I pulled into a parking space right in front of Condor Chocolates. As I did so I wondered if my old friend would score as good of a parking space when she arrived. Although I already knew what I wanted to order, I took some time browsing there delectable selection of chocolate truffles, chocolate bars, and the like. Then I sat down to wait on her. She showed up soon enough, riding on a scooter which she locked to the parking meter I had paid for my parking place. She too was temporarily mesmerized by the chocolate truffles and decided on a box of them for her parents.
We placed our orders, me going with the hot chocolate and warmed up salt and caramel brownie, she with a shot of a dark chocolate beverage. After catching up and settling in I turned our conversation to AllWays. I read to my friend Lachele’s mission statement of our idea for a non-religious non-profit. It reads as follows:
“There are two main barriers to the adoption of alternative, lower-cost, sustainable, and locally sourced home building techniques. The first is a lack of local knowledge about the techniques. Few are willing or able to risk the time and money for a housing experiment. Even if a technique is very successful in some other area, there is no guarantee that it will work locally. Even when people are interested in taking such risks, the local building inspectors have no solid knowledge of the utility and safety of the new building technique, so they are understandably reluctant to approve the design. The second barrier is that lenders have no easy metrics for determining the risk of such structures. Specifically, they lack “comps”: comparative homes in the area.
“Our group wishes to accelerate the adoption of environmentally sustainable techniques. It stands to reason that these barriers should be addressed in order. That is, there must be experiments in building made before there can be comps. We propose to begin an alternative housing techniques incubator. We plan to secure grant money for this purpose. We hope to build homes and have people live in them. In return for reduced housing costs, the occupants will agree to have their homes inspected regularly and occasionally displayed to the public. Of course, we will work closely with engineers and other housing safety professionals.”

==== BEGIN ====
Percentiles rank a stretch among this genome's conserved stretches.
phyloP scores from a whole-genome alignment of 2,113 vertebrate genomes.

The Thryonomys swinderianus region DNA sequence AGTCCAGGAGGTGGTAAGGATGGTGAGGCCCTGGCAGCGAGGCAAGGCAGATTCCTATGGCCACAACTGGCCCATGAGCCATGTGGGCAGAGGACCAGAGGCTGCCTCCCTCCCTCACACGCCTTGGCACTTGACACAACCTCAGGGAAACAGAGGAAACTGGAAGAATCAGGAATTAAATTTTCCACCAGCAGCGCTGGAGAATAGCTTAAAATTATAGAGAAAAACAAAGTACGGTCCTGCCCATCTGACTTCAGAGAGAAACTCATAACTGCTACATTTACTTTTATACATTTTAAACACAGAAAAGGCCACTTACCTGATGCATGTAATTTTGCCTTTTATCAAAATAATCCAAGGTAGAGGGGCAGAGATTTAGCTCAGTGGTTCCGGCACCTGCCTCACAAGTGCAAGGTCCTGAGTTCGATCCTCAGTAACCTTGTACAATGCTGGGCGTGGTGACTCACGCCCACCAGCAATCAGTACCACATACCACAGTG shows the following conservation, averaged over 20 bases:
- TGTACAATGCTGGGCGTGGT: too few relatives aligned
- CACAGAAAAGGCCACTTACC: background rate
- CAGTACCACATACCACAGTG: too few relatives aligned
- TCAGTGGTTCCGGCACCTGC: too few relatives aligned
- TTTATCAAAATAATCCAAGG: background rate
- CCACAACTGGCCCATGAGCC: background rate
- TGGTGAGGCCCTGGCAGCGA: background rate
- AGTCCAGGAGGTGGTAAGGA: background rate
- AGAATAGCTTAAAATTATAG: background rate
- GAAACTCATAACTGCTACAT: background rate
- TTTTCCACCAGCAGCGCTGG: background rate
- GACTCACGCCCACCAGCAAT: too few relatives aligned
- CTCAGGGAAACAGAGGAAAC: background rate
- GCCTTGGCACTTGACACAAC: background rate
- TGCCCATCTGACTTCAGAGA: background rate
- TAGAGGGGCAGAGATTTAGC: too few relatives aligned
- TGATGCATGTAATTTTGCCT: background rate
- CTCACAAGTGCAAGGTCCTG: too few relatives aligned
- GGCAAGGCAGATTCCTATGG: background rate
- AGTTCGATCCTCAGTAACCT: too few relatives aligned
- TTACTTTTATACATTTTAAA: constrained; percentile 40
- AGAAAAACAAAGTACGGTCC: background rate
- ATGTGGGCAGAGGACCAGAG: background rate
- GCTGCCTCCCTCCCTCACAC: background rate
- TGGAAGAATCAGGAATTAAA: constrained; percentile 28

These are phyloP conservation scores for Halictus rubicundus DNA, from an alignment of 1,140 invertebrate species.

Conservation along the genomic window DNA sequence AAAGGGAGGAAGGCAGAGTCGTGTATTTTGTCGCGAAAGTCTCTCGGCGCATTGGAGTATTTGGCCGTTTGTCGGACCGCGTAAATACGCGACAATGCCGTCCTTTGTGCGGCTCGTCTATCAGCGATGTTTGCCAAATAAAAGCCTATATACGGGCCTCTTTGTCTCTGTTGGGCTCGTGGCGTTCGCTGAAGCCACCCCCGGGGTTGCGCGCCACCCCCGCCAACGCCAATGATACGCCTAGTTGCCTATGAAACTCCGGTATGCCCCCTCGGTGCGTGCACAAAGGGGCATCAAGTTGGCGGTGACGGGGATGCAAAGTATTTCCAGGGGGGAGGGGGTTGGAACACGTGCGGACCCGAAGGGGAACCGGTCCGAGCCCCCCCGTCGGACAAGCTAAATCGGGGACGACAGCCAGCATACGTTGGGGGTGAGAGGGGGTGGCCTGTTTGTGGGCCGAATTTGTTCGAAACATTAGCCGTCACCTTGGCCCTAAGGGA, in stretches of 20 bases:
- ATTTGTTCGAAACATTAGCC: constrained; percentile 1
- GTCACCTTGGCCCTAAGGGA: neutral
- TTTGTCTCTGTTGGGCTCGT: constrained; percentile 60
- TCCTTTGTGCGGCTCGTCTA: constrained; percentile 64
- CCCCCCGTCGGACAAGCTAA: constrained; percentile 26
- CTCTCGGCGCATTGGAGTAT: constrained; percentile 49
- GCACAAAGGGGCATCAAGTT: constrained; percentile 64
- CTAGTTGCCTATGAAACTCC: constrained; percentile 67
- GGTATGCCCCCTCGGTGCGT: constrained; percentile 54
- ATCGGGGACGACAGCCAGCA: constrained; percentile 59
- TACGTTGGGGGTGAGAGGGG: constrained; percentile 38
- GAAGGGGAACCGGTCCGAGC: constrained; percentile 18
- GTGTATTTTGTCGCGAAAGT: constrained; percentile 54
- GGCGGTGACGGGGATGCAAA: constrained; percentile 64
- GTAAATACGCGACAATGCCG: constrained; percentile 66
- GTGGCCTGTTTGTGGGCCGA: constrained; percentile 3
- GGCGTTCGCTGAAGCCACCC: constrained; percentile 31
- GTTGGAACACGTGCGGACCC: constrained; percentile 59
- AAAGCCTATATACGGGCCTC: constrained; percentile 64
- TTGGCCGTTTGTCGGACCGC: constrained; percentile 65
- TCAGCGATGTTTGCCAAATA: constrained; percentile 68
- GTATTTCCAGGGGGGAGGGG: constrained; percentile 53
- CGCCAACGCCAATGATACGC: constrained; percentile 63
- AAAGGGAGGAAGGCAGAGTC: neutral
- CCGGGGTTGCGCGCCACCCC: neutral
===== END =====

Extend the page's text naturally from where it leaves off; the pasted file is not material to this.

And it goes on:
Immediately she asked, are there any other communities that are doing this in the Southeast? She said that in order to get any of the other commissioners or government personnel on board they will want to see examples of what we plan to do, real life examples. She cited Orange Twin and Tina Tinsley’s Earthsong as local example communities to look to. In particular she wanted us to look at Orange Twin because they were able to push through a conservation community ordnance that might be of some use to us now. Also looking at how they did that could be useful. Earthsong has a cob-construction building on the property which would be of interest for us to look at.
The second thing that she mentioned is that the Athens-Clarke County Land Use plan is being created this year for the next 20 years. She said there would be public input sessions and if we wanted to change or modify current land use codes now would be the time to do it.
As to possible allies in the Athens Clarke County government she gave me several names. But here again my friend reiterated that should have a stack of research showing examples of what we hope to accomplish. Lastly, she shared with me the contact information for and architect designer. He was key in pushing through the changes in code and the conservation community ordnance for Orange Twin. If we want to know how that is done we can contact him.
We also discussed composting toilets. My friend had looked into them some years back and discovered that the State of Georgia had restrictions on composting toilets. I discussed with her the viability of shitting in a 5 gallon bucket then storing the poo in my shed until it composted. We discussed the labor of having to empty the toilets. I told the story of how the Pagan Cluster gathered at a home in Boone, NC. There were 5 gallon buckets to go to the bathroom in. However only the same few people would empty them. In order to get more support for emptying the buckets of shit, they marched through the center of the gathering, swinging the 5-gallon buckets, chanting: ”Ho—ly—Shit. Ho—ly—Shit.“
Thoroughly buzzing from all the chocolate and sugar, we said our goodbyes, promising one another it wouldn’t be so long. For me, it was thoroughly refreshing to meet with a friend who is both interested in some of my doings and also has something to add.
Our AllWays group has its work cut out for us.
- Find examples of housing incubators across the Southeast
- Read up on the Land Use Plan and come up with changes we would like to see.
- Research restrictions on composting toilets